An insurance company, based on the terms of its policy, is required to cover storm damage to the home of a northern Indiana couple, the Indiana Court of Appeals affirmed Wednesday. The insurer argued deteriorated shingles were the cause of the water damage in the home.
In April 2012, an 80-MPH windstorm hit Howe, Indiana, and caused damage to the home of Troy and Teresa Sams. Prior to the storm, they had no water leaks in the home; afterward, water seeped in the kitchen, living room, and other parts of the home, and mold began to grow. The wind damaged the exterior vinyl siding and tore shingles off the home’s multi-peaked roof.
The Samses filed an insurance claim with Erie Insurance Co. for all storm damage. The parties dispute whether the damage is covered under the Samses’ policy. Erie ultimately decided it would pay out only $3,436.69 for damages; under the Samses’ estimate, the total cost for repairs or replacement was nearly $125,000.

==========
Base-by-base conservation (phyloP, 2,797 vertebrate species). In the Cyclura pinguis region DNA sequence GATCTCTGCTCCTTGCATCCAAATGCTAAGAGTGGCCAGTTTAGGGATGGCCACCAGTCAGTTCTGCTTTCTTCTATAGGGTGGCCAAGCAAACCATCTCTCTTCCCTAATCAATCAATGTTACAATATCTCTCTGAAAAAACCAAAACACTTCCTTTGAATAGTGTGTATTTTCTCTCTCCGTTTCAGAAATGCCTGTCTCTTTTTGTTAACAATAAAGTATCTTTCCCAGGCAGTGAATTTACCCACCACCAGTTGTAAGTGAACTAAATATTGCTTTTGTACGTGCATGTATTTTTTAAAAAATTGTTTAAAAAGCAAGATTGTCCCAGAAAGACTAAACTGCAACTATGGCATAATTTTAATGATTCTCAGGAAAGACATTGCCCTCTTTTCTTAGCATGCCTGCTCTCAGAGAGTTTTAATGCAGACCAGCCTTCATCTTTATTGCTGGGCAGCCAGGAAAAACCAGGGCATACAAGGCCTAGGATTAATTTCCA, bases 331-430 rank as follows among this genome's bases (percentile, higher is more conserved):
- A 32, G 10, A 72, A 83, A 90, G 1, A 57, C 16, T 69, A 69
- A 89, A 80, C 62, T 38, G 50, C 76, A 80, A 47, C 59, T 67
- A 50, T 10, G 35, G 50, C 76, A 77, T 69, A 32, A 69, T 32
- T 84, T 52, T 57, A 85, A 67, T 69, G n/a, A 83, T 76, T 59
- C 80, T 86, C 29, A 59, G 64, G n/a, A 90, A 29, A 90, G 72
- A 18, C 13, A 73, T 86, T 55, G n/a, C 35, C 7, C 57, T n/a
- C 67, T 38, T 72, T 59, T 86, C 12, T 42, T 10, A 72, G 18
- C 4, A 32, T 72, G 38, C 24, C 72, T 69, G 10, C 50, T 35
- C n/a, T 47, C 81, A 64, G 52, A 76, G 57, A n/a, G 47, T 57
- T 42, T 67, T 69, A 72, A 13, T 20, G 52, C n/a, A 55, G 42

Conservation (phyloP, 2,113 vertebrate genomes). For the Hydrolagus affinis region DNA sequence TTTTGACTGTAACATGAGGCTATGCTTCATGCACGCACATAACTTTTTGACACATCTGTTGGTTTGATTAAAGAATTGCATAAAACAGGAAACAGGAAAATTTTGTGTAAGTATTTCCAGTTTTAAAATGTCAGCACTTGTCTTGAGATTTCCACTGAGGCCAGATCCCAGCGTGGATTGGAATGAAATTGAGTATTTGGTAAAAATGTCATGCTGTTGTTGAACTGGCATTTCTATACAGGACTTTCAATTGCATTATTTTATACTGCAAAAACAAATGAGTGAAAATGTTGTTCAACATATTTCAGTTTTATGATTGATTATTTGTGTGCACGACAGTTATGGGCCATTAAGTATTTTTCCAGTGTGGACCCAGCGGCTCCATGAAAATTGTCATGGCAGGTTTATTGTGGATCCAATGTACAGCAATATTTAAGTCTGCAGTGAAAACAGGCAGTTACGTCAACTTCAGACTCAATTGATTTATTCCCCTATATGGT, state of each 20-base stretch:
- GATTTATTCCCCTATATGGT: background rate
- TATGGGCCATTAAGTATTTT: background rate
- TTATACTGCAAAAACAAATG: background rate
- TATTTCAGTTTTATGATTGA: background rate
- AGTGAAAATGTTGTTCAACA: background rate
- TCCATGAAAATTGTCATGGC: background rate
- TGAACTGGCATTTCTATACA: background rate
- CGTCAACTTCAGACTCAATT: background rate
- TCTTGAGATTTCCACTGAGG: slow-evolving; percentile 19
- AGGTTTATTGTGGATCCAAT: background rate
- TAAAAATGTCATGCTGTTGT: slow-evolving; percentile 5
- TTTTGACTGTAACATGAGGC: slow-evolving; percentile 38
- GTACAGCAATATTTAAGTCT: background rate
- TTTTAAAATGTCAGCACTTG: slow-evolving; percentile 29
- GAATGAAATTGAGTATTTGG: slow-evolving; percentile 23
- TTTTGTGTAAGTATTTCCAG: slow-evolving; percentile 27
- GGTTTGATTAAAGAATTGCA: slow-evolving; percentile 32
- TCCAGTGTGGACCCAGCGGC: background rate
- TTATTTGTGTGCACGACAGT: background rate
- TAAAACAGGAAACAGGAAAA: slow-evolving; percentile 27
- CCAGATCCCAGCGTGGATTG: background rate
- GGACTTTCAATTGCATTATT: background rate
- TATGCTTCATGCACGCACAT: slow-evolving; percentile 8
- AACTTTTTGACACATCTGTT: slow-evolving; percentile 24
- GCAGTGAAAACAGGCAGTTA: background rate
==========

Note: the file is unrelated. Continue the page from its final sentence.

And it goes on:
The insurer sought declaratory judgment that it had not further obligation on the claim; the Samses counterclaimed for breach of contract. The trial court found the insurance policy required coverage and used the estimates submitted by the parties to come up with an average amount of $63,924.89 for replacement costs.
The Court of Appeals agreed with the trial court that the amount of damages the Samses claimed were caused by the windstorm is supported in the record. The couple had no evidence of water leaks or damage prior to the storm. Their policy unambiguously covers losses to insured property caused by storm damage, and the COA rejected Erie’s claim that the deterioration and faulty materials exclusions apply.
Erie argued that the shingles on the roof were deteriorated and were the source of the water damage. But the policy language requires Erie to show the loss is caused by the deterioration, which it did not do.
The judges also pointed out that both parties had an opportunity to fully and fairly litigate the replacement cost issue. The trial court based its judgment on the evidence the parties introduced and the judge’s ruling is well within the evidence presented, the Court of Appeals held in Erie Insurance Exchange v. Troy Sams and Teresa Sams, 44A03-1403-CT-97.